Disenchanted with their hometown experience, a number of rock outfits prefer imagination to actuality. Inspiration is found in bedroom solitude, post-Soviet gangster bravado, and even some Buddhist tenets.
Fantasy and the imagination are key aspects of these new recordings from Russia, Ukraine, and Belarus. Their joint celebration of oddity simply highlights an ongoing disappointment with normality.
New rock recordings from disparate towns together suggest a philosophical shift - away from the classic songs of late-Soviet protest towards tales of consolation and empathy.
Ambient and lo-fi publications from four northern addresses all ponder the meaning of solitude. It does not lead to melancholy; in fact it offers a productive liberty from the awfulness of social existence.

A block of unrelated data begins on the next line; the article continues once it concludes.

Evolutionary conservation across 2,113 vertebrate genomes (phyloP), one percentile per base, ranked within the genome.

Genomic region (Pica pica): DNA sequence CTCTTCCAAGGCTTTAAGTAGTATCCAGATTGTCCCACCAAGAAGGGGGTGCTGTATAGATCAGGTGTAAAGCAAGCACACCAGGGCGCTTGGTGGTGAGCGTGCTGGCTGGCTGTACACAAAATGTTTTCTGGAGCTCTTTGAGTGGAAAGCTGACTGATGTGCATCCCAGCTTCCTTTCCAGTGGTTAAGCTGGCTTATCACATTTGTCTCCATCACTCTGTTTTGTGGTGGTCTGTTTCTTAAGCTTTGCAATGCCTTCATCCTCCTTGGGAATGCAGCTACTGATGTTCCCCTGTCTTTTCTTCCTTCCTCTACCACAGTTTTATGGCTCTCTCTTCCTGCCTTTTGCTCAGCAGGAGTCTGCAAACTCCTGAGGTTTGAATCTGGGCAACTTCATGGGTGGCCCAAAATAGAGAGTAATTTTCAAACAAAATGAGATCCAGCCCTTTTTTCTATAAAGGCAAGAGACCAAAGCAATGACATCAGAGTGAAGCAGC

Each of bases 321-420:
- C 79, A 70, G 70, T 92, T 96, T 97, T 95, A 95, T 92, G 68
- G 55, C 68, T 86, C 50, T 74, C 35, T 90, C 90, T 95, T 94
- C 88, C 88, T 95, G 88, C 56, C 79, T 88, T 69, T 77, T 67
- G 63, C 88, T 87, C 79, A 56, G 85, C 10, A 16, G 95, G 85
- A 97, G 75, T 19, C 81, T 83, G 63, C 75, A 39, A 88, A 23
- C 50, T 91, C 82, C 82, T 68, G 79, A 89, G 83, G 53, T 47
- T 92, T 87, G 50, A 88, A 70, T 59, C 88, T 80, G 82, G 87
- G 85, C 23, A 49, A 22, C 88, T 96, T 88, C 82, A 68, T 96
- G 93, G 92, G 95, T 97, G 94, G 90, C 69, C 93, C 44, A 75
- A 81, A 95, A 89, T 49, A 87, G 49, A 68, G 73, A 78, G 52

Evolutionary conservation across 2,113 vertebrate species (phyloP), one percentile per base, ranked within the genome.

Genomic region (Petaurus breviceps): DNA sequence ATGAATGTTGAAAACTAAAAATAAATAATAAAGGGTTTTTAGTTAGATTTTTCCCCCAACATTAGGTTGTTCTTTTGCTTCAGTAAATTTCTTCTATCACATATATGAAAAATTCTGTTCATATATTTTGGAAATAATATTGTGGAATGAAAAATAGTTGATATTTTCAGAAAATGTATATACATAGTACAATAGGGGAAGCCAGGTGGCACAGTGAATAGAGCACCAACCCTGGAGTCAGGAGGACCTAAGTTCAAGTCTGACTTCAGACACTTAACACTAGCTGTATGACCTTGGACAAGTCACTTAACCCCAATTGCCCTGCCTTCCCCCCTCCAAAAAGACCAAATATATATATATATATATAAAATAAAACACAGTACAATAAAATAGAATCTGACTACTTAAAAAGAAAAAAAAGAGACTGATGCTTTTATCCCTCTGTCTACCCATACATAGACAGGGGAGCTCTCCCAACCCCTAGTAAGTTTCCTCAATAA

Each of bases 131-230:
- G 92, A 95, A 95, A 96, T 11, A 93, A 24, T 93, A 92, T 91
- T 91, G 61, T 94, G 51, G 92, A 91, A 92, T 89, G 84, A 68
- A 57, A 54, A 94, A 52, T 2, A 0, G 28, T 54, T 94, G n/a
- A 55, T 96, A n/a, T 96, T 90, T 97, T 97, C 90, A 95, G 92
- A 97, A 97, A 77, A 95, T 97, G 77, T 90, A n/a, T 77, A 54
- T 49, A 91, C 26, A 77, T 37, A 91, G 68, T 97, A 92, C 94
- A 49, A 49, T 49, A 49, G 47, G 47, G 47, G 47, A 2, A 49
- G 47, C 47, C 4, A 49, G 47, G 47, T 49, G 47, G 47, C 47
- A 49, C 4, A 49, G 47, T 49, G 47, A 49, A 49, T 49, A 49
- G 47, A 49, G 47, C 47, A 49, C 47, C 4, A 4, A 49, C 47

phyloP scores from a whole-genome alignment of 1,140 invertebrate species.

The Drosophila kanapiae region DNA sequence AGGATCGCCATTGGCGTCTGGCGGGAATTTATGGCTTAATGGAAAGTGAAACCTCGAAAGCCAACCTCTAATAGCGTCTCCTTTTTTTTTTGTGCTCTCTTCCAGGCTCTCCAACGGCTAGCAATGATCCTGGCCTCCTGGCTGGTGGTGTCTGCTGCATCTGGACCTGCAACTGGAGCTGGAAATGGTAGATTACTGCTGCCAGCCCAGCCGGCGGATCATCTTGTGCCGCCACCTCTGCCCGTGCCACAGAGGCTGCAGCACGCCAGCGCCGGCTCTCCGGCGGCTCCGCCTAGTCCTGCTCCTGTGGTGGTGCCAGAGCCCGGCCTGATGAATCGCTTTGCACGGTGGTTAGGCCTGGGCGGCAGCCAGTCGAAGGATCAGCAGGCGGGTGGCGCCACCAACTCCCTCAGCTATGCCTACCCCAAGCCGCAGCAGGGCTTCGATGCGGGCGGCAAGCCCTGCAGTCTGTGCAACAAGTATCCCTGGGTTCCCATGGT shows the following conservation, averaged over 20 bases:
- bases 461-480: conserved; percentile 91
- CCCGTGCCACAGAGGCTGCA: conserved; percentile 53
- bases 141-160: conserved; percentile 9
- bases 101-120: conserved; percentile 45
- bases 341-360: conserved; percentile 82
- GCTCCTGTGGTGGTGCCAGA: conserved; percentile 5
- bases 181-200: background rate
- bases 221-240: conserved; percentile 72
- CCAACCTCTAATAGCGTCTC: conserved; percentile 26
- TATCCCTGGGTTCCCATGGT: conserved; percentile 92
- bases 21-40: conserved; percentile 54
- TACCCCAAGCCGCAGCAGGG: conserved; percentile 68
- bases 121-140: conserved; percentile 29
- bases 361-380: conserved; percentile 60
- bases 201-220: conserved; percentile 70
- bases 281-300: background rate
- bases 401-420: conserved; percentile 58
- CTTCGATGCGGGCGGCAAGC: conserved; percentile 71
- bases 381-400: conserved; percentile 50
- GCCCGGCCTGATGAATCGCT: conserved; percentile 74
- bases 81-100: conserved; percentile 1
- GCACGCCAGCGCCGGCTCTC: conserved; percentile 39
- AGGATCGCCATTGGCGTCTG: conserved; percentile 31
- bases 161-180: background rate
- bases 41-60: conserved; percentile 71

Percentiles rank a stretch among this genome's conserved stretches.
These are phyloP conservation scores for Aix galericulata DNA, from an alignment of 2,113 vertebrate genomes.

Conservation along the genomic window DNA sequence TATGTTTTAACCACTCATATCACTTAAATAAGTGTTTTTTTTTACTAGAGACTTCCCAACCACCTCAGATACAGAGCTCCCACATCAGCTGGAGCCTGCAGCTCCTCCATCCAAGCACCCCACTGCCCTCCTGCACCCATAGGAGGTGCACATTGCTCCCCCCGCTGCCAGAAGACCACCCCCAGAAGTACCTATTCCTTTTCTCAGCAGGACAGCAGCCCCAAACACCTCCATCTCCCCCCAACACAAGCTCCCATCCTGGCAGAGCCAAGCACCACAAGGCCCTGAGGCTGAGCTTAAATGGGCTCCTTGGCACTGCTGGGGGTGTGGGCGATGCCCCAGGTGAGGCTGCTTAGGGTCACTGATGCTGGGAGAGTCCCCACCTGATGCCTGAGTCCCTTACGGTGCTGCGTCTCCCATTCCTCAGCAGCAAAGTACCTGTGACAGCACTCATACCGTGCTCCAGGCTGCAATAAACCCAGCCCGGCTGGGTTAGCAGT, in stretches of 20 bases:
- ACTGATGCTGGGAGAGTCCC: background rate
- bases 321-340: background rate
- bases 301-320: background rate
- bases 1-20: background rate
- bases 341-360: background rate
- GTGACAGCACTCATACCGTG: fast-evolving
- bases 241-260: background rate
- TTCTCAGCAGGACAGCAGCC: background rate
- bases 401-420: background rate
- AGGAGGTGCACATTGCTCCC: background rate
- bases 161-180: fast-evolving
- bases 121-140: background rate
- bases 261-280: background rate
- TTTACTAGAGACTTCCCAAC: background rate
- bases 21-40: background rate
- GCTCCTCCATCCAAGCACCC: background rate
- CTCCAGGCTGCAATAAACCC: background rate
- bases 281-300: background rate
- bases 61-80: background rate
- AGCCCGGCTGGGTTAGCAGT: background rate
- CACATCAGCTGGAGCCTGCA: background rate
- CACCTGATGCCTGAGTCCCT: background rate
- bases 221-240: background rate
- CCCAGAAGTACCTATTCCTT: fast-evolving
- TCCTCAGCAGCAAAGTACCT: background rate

In a world of bewildering media and deafening jingoism, the appeal of noiselessness can be considerable. Just as attractive - in the face of fiscal or civic pragmatism - is the meaning of nothing at all.
As the socioeconomic and political situations grow more challenging in Russia and Ukraine, new rock recordings turn away from civic actuality - towards introspection and psychedelia.
A well-established Moscow hardcore outfit insists that now is the time to sing in Russian. Local political problems require a local response and register. Not everybody agrees, however.
In June a music event called "Pain Fest" will celebrate rock music from Serbia, Belarus, and - most importantly - Siberia. The bands from that part of Russia cultivate a link to the punk traditions of their home.
Four new albums from Lithuanian and Russian performers lead to different interpretations of an LP - and why that format even matters any more. The answers, it transpires, depend on location and genre.
The new Mumiy Troll album is entitled "Pirate Copies." Although a clear reference to copyright abuse, that same phrase becomes a talking point for several recent publications and their collective view of the past.